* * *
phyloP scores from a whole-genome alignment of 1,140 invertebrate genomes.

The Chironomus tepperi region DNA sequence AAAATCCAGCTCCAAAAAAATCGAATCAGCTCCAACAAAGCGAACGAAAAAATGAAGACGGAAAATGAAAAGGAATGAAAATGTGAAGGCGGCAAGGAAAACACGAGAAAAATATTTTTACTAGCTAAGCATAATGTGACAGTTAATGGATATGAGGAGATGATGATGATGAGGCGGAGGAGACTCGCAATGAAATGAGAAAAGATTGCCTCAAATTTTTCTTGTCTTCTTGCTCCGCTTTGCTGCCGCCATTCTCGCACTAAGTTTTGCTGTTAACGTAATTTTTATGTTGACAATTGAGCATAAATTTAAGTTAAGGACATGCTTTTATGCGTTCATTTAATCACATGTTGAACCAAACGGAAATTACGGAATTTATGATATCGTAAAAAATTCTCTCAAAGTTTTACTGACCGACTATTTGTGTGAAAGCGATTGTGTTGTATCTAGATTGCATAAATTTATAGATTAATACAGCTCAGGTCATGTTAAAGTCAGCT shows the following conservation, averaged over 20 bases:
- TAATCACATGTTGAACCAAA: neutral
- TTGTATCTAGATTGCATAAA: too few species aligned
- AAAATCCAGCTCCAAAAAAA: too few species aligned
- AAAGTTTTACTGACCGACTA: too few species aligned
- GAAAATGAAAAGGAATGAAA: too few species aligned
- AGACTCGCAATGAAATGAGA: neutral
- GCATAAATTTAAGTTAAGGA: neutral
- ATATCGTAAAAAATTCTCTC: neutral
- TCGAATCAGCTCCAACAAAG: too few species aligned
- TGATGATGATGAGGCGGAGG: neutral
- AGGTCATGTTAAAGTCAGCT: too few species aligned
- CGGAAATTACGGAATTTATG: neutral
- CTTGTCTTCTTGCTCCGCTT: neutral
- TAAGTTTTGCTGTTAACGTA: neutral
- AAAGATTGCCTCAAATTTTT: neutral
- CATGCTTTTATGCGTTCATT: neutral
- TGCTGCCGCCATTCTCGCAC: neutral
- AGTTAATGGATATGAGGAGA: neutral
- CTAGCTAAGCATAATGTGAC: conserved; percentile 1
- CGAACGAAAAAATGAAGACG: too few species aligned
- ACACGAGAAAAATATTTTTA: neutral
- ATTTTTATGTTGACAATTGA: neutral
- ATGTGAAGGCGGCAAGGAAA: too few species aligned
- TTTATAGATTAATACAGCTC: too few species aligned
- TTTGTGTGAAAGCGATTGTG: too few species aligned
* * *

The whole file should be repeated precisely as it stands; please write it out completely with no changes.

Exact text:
phyloP scores from a whole-genome alignment of 1,140 invertebrate genomes.

The Chironomus tepperi region DNA sequence AAAATCCAGCTCCAAAAAAATCGAATCAGCTCCAACAAAGCGAACGAAAAAATGAAGACGGAAAATGAAAAGGAATGAAAATGTGAAGGCGGCAAGGAAAACACGAGAAAAATATTTTTACTAGCTAAGCATAATGTGACAGTTAATGGATATGAGGAGATGATGATGATGAGGCGGAGGAGACTCGCAATGAAATGAGAAAAGATTGCCTCAAATTTTTCTTGTCTTCTTGCTCCGCTTTGCTGCCGCCATTCTCGCACTAAGTTTTGCTGTTAACGTAATTTTTATGTTGACAATTGAGCATAAATTTAAGTTAAGGACATGCTTTTATGCGTTCATTTAATCACATGTTGAACCAAACGGAAATTACGGAATTTATGATATCGTAAAAAATTCTCTCAAAGTTTTACTGACCGACTATTTGTGTGAAAGCGATTGTGTTGTATCTAGATTGCATAAATTTATAGATTAATACAGCTCAGGTCATGTTAAAGTCAGCT shows the following conservation, averaged over 20 bases:
- TAATCACATGTTGAACCAAA: neutral
- TTGTATCTAGATTGCATAAA: too few species aligned
- AAAATCCAGCTCCAAAAAAA: too few species aligned
- AAAGTTTTACTGACCGACTA: too few species aligned
- GAAAATGAAAAGGAATGAAA: too few species aligned
- AGACTCGCAATGAAATGAGA: neutral
- GCATAAATTTAAGTTAAGGA: neutral
- ATATCGTAAAAAATTCTCTC: neutral
- TCGAATCAGCTCCAACAAAG: too few species aligned
- TGATGATGATGAGGCGGAGG: neutral
- AGGTCATGTTAAAGTCAGCT: too few species aligned
- CGGAAATTACGGAATTTATG: neutral
- CTTGTCTTCTTGCTCCGCTT: neutral
- TAAGTTTTGCTGTTAACGTA: neutral
- AAAGATTGCCTCAAATTTTT: neutral
- CATGCTTTTATGCGTTCATT: neutral
- TGCTGCCGCCATTCTCGCAC: neutral
- AGTTAATGGATATGAGGAGA: neutral
- CTAGCTAAGCATAATGTGAC: conserved; percentile 1
- CGAACGAAAAAATGAAGACG: too few species aligned
- ACACGAGAAAAATATTTTTA: neutral
- ATTTTTATGTTGACAATTGA: neutral
- ATGTGAAGGCGGCAAGGAAA: too few species aligned
- TTTATAGATTAATACAGCTC: too few species aligned
- TTTGTGTGAAAGCGATTGTG: too few species aligned